John Lewis insurance won’t pay in full after our car caught fire


In April 2022, I suffered a horrific incident. 

After I’d driven my children home from school, our Mercedes C220 caught fire while on the driveway and caused £20,000 worth of damage to my home.

I claimed on my home insurance with John Lewis, but it will only agree to pay £10,000 for the repairs. I am a single mother and cannot afford to meet the shortfall.

J. H., Malmesbury, Wilts.

Shortfall: John Lewis only offered to pay £10,000 for repairs after a car fire caused £20,000 worth of damage to a reader’s home

You had just parked your eight-year-old Mercedes in your driveway when your ten-year-old got out of the car and shouted: ‘Mummy, the car’s on fire!’

You rushed indoors to grab a fire extinguisher but unfortunately it was too late. The car fire quickly turned into an inferno and the wind started blowing clouds of acrid smoke onto the front of the house.

The fire brigade arrived after 20 minutes, by which time the car had burned and sunk into the Tarmac driveway.

The fire caused significant damage to your home. The kitchen window was distorted and smashed, and the roof above had damaged felt, guttering and fascias. The garage doors and roof were also warped, which led to leaks.

It was fortunate that the vehicle hadn’t gone up in flames while you were driving along a busy road.

The AA, your motor insurer, paid out the claim for the destroyed car in full.

But you were frustrated by a series of roadblocks when sorting out other elements, not least the claim for damage to your home.

Soon after the incident, on the direction of John Lewis’s insurance underwriter, Royal & Sun Alliance (RSA), you invited Mercedes UK to look at the remains of the car.

You said at first Mercedes was interested, but then RSA decided not to go down this route, and the car maker told you it wasn’t going to fully examine the car after all.

You were disappointed, as you were eager to find out why the motor had burst into flames without warning.

You thought of pursuing Mercedes yourself via legal protection insurance, but found you weren’t covered and could not afford to take such action on your own.

Meanwhile, you ran into problems with the claim for repairs on your home.

RSA subcontracted your case to claims management firm Sedgwick, which, after a visit to inspect the damage to your property, suggested you get two quotes from local builders for the repairs.

This took many weeks, as few firms wanted to do the work.

But in June, two agreed, with both quoting around £20,000, including VAT.

Sedgwick rejected the quotes, saying they were too high and suggesting £10,000 was nearer the mark, according to its experts. You said you then asked a third builder, who also quoted £20,000, saying it wasn’t unreasonable considering that the work would involve scaffolding, digging up and disposing of the driveway, repairing the roofs and replacing the window.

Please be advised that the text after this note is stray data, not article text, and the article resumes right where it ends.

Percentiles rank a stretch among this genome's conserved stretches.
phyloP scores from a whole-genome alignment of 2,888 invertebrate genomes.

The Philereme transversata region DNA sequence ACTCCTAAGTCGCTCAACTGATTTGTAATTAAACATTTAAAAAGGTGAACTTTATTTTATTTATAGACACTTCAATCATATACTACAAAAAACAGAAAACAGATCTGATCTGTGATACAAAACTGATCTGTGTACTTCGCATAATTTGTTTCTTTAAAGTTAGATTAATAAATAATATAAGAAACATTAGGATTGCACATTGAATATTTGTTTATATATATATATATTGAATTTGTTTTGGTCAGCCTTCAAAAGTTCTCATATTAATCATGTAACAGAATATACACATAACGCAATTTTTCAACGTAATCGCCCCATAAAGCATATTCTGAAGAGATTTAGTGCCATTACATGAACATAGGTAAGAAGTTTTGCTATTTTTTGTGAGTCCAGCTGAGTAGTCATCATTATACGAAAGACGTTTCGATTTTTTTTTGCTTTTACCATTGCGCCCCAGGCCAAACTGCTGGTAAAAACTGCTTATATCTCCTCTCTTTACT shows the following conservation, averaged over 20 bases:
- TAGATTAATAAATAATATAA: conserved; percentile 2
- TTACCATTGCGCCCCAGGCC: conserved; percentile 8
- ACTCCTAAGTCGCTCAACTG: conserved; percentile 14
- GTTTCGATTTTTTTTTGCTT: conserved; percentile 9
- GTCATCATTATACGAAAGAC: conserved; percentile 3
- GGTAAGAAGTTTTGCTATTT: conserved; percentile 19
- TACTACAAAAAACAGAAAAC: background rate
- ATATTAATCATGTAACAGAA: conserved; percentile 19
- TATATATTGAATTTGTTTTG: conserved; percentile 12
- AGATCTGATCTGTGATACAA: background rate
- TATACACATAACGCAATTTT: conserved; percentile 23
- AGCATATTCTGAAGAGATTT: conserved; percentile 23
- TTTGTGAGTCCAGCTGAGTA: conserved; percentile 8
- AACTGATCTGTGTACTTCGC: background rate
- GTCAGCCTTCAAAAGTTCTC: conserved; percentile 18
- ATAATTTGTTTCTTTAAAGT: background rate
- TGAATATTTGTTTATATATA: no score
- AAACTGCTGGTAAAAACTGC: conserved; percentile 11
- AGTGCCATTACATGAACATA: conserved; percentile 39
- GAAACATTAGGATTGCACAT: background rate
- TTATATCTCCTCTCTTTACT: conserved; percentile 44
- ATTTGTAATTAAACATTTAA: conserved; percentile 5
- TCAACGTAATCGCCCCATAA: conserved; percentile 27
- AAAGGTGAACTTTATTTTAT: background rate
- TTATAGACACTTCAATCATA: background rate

After four months of getting nowhere, you contacted me. First, I approached Mercedes. Like you, I wanted to know the cause of the car fire. Plus, you were concerned that no warning light appeared on the dashboard before the engine caught fire.

I also had my interest piqued by footage you’d found online showing other C220s that had burst into flames without warning.

Mercedes said that fires can be caused by any number of factors, but since your motor insurer had settled your claim — and had scrapped the wreckage — it could not carry out a full examination.

A Mercedes UK spokesman says: ‘Unfortunately, we were extremely limited in the performance of the examination before the vehicle insurer settled the claim.’

I asked whether there had been other complaints about this particular model going up in flames but it would not comment further. Frustrating as this was, at least AA settled your motor claim relatively quickly.

However, your home insurance claim was stuck in the slow lane, so I asked John Lewis to get its act into gear and investigate why claims staff were refusing to meet your quoted repair costs.

Some weeks passed but eventually the insurer, which sent out an assessor to your home a second time and looked again at the estimates, agreed to settle the claim at £19,000, including VAT and £500 in goodwill payments.

A John Lewis spokesman says: ‘We’re really sorry for the delays J. H. experienced with her claim.

‘This certainly isn’t the level of service we expect for our customers.’